Computer Sciences has hired hundreds of technologists and experts across the banking, insurance and health care sectors to examine how to “scale up” Blockchain technology for faster banking, trading, clearing and settlements. With all the trepidation bitcoin has brought, it's underlying framework, the Blockchain, has begun to spread like wildfire as more and more imagineers, developers, scientists, cryptographers, mathematicians etc. begin to build new concepts around the decentralisation of trust itself, which Satoshi Nakamoti, the founder of bitcoin revolutionised.
The more projects built on top of cryptocurrencies such as bitcoin and ethereum, the more complicated it will become for any authorities to take them down. If that's even possible.
Bala Venkataraman, global chief technology officer of banking and capital markets for Computer Sciences Corp., a digital information-technology company whose sister firm, CSRA Inc., runs the IT backbone of the National Security Agency (NSA) comments:
“In a cryptocurrency world, you know who becomes the bank?” he asks. “You and I. You become not just the bank, but the central bank. And that can have enormous ramifications for things like sovereign authority. By 2040, I think we may be fully transitioned over to cryptocurrency. I don’t think anyone can stop it from happening.”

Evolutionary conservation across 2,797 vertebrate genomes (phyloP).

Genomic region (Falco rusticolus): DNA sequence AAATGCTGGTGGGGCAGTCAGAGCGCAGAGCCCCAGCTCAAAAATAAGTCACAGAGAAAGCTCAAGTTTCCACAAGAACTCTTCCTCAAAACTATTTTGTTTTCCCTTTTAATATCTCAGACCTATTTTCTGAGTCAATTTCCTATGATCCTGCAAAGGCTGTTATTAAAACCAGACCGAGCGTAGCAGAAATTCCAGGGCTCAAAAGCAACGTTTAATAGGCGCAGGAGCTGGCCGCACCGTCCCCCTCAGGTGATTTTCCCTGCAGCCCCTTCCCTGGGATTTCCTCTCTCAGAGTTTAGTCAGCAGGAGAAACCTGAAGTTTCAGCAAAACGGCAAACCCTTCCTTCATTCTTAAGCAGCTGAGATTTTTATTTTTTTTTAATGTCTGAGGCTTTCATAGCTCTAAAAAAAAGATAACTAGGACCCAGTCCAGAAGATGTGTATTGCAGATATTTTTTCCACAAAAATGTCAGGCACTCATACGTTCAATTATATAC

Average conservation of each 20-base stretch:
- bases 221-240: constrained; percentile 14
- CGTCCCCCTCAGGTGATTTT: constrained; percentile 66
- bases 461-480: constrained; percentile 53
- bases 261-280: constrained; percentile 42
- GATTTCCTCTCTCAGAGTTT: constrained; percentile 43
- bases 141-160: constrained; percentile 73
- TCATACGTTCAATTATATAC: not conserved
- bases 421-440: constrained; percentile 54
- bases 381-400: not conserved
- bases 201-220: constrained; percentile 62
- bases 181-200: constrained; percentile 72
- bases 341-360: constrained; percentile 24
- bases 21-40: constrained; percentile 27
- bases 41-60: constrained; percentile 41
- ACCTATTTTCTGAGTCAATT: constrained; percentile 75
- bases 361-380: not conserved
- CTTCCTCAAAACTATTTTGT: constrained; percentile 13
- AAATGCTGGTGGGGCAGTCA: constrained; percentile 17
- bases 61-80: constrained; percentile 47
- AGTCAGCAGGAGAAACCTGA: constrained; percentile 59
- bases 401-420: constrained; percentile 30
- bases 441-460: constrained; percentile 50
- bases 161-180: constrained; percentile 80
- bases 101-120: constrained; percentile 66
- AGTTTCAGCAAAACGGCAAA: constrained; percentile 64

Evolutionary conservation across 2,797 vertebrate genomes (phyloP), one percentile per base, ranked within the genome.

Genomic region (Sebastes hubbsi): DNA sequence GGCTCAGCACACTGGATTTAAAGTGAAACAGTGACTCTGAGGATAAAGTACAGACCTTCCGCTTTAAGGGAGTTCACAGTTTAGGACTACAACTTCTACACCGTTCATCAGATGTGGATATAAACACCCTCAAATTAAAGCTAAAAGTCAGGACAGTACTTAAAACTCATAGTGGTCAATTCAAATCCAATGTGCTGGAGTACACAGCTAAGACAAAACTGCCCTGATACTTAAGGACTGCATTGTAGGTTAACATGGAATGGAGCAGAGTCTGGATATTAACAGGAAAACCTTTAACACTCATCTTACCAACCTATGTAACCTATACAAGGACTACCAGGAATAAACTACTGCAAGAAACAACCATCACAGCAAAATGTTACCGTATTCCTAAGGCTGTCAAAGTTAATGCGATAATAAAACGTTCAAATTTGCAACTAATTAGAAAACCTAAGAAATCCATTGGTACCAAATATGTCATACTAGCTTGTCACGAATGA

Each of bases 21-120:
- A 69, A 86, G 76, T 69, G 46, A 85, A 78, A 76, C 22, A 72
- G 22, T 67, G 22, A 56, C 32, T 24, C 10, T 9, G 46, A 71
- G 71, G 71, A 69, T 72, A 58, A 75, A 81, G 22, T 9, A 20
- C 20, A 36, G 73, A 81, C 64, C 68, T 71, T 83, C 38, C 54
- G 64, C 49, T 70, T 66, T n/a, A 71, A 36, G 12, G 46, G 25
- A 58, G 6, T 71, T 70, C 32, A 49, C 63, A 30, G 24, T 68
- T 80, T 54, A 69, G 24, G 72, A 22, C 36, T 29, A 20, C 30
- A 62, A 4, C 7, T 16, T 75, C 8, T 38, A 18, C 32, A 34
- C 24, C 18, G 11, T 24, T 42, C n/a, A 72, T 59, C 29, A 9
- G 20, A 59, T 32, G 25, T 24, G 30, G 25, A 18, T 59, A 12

“With the introduction of Blockchain, a disruption of the global banking system is inevitable,” he added in the article.
No one can stop it from happening? No one except the Americans perhaps – and very likely under the banner of Homeland Security and the Patriot Act.
One significant terrorist act on US soil, alleged or proven to be funded by Bitcoin or another cryptocurrency is very likely all it will take.
Benjamin Franklin once wrote:
“Those who would give up essential Liberty, to purchase a little temporary Safety, deserve neither Liberty nor Safety.”
With it's 12 billion dollar market cap, bitcoin is nowhere near a trade threat to the U.S. dollar with its busiest week near a tiny $2 million, compared with the massive $14 trillion of average daily U.S. dollar transactions.
But it does pose a bigger threat – and that's it's threat to sovereign authority – or the power power of the state to regulate the monetary system and as such, the value and credibility of a sovereign currency are intrinsically linked with the ability of the state to support that currency, on which the the legal concept of money is also based on.